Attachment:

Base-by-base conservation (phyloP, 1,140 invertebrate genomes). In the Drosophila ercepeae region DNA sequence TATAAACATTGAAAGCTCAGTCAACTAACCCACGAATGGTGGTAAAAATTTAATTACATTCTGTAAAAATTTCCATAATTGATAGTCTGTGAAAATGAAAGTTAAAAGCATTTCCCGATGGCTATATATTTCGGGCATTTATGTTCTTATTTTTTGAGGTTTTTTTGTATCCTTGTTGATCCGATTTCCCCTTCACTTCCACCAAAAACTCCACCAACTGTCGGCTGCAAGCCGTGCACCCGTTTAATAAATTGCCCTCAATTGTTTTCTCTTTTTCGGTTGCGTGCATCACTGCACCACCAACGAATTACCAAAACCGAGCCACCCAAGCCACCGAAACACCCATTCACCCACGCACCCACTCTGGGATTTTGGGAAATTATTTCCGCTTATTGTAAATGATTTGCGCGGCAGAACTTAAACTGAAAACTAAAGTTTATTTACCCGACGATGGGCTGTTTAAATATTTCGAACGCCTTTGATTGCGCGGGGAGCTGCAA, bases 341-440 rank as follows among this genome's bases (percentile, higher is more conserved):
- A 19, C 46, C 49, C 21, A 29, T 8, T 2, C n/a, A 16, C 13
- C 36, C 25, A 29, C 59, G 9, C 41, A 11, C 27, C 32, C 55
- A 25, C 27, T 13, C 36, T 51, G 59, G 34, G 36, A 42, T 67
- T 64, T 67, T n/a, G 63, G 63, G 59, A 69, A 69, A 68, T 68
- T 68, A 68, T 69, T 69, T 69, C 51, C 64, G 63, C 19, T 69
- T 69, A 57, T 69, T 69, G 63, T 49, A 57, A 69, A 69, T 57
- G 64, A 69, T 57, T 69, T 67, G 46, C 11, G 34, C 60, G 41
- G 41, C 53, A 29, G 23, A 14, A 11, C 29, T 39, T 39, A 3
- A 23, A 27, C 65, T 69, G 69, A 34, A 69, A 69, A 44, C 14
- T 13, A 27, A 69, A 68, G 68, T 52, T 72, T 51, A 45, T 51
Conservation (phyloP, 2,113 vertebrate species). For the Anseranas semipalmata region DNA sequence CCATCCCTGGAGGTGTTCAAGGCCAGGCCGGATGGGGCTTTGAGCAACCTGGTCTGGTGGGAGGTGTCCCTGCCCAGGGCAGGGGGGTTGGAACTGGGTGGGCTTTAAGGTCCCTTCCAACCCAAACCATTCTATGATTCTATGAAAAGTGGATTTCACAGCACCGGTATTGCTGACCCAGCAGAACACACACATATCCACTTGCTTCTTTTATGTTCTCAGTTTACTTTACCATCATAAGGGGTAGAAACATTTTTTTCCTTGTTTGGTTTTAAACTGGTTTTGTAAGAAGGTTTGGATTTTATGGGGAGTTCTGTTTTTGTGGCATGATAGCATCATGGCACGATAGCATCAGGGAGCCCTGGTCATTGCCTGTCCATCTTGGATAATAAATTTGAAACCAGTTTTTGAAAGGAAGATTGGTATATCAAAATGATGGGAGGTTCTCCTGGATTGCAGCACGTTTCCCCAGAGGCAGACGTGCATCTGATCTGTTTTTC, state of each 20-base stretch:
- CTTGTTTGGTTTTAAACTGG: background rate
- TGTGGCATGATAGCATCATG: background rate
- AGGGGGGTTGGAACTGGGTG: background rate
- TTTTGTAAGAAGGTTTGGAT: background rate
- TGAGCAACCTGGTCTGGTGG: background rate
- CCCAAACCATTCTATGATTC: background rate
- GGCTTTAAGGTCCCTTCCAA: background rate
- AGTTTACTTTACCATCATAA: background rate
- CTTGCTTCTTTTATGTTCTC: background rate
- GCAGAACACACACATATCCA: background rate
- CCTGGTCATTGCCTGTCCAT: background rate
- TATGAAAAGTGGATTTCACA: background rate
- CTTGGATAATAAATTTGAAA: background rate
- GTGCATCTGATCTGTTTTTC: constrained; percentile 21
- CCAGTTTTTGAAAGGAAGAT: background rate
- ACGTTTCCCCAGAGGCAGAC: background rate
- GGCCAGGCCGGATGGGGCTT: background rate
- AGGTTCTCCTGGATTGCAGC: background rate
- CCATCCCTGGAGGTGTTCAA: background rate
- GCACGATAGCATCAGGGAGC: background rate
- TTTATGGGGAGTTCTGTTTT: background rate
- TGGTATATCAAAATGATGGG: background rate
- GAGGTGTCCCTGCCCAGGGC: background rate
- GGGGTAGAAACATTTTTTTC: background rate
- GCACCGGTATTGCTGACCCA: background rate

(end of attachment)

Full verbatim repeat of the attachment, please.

Base-by-base conservation (phyloP, 1,140 invertebrate genomes). In the Drosophila ercepeae region DNA sequence TATAAACATTGAAAGCTCAGTCAACTAACCCACGAATGGTGGTAAAAATTTAATTACATTCTGTAAAAATTTCCATAATTGATAGTCTGTGAAAATGAAAGTTAAAAGCATTTCCCGATGGCTATATATTTCGGGCATTTATGTTCTTATTTTTTGAGGTTTTTTTGTATCCTTGTTGATCCGATTTCCCCTTCACTTCCACCAAAAACTCCACCAACTGTCGGCTGCAAGCCGTGCACCCGTTTAATAAATTGCCCTCAATTGTTTTCTCTTTTTCGGTTGCGTGCATCACTGCACCACCAACGAATTACCAAAACCGAGCCACCCAAGCCACCGAAACACCCATTCACCCACGCACCCACTCTGGGATTTTGGGAAATTATTTCCGCTTATTGTAAATGATTTGCGCGGCAGAACTTAAACTGAAAACTAAAGTTTATTTACCCGACGATGGGCTGTTTAAATATTTCGAACGCCTTTGATTGCGCGGGGAGCTGCAA, bases 341-440 rank as follows among this genome's bases (percentile, higher is more conserved):
- A 19, C 46, C 49, C 21, A 29, T 8, T 2, C n/a, A 16, C 13
- C 36, C 25, A 29, C 59, G 9, C 41, A 11, C 27, C 32, C 55
- A 25, C 27, T 13, C 36, T 51, G 59, G 34, G 36, A 42, T 67
- T 64, T 67, T n/a, G 63, G 63, G 59, A 69, A 69, A 68, T 68
- T 68, A 68, T 69, T 69, T 69, C 51, C 64, G 63, C 19, T 69
- T 69, A 57, T 69, T 69, G 63, T 49, A 57, A 69, A 69, T 57
- G 64, A 69, T 57, T 69, T 67, G 46, C 11, G 34, C 60, G 41
- G 41, C 53, A 29, G 23, A 14, A 11, C 29, T 39, T 39, A 3
- A 23, A 27, C 65, T 69, G 69, A 34, A 69, A 69, A 44, C 14
- T 13, A 27, A 69, A 68, G 68, T 52, T 72, T 51, A 45, T 51
Conservation (phyloP, 2,113 vertebrate species). For the Anseranas semipalmata region DNA sequence CCATCCCTGGAGGTGTTCAAGGCCAGGCCGGATGGGGCTTTGAGCAACCTGGTCTGGTGGGAGGTGTCCCTGCCCAGGGCAGGGGGGTTGGAACTGGGTGGGCTTTAAGGTCCCTTCCAACCCAAACCATTCTATGATTCTATGAAAAGTGGATTTCACAGCACCGGTATTGCTGACCCAGCAGAACACACACATATCCACTTGCTTCTTTTATGTTCTCAGTTTACTTTACCATCATAAGGGGTAGAAACATTTTTTTCCTTGTTTGGTTTTAAACTGGTTTTGTAAGAAGGTTTGGATTTTATGGGGAGTTCTGTTTTTGTGGCATGATAGCATCATGGCACGATAGCATCAGGGAGCCCTGGTCATTGCCTGTCCATCTTGGATAATAAATTTGAAACCAGTTTTTGAAAGGAAGATTGGTATATCAAAATGATGGGAGGTTCTCCTGGATTGCAGCACGTTTCCCCAGAGGCAGACGTGCATCTGATCTGTTTTTC, state of each 20-base stretch:
- CTTGTTTGGTTTTAAACTGG: background rate
- TGTGGCATGATAGCATCATG: background rate
- AGGGGGGTTGGAACTGGGTG: background rate
- TTTTGTAAGAAGGTTTGGAT: background rate
- TGAGCAACCTGGTCTGGTGG: background rate
- CCCAAACCATTCTATGATTC: background rate
- GGCTTTAAGGTCCCTTCCAA: background rate
- AGTTTACTTTACCATCATAA: background rate
- CTTGCTTCTTTTATGTTCTC: background rate
- GCAGAACACACACATATCCA: background rate
- CCTGGTCATTGCCTGTCCAT: background rate
- TATGAAAAGTGGATTTCACA: background rate
- CTTGGATAATAAATTTGAAA: background rate
- GTGCATCTGATCTGTTTTTC: constrained; percentile 21
- CCAGTTTTTGAAAGGAAGAT: background rate
- ACGTTTCCCCAGAGGCAGAC: background rate
- GGCCAGGCCGGATGGGGCTT: background rate
- AGGTTCTCCTGGATTGCAGC: background rate
- CCATCCCTGGAGGTGTTCAA: background rate
- GCACGATAGCATCAGGGAGC: background rate
- TTTATGGGGAGTTCTGTTTT: background rate
- TGGTATATCAAAATGATGGG: background rate
- GAGGTGTCCCTGCCCAGGGC: background rate
- GGGGTAGAAACATTTTTTTC: background rate
- GCACCGGTATTGCTGACCCA: background rate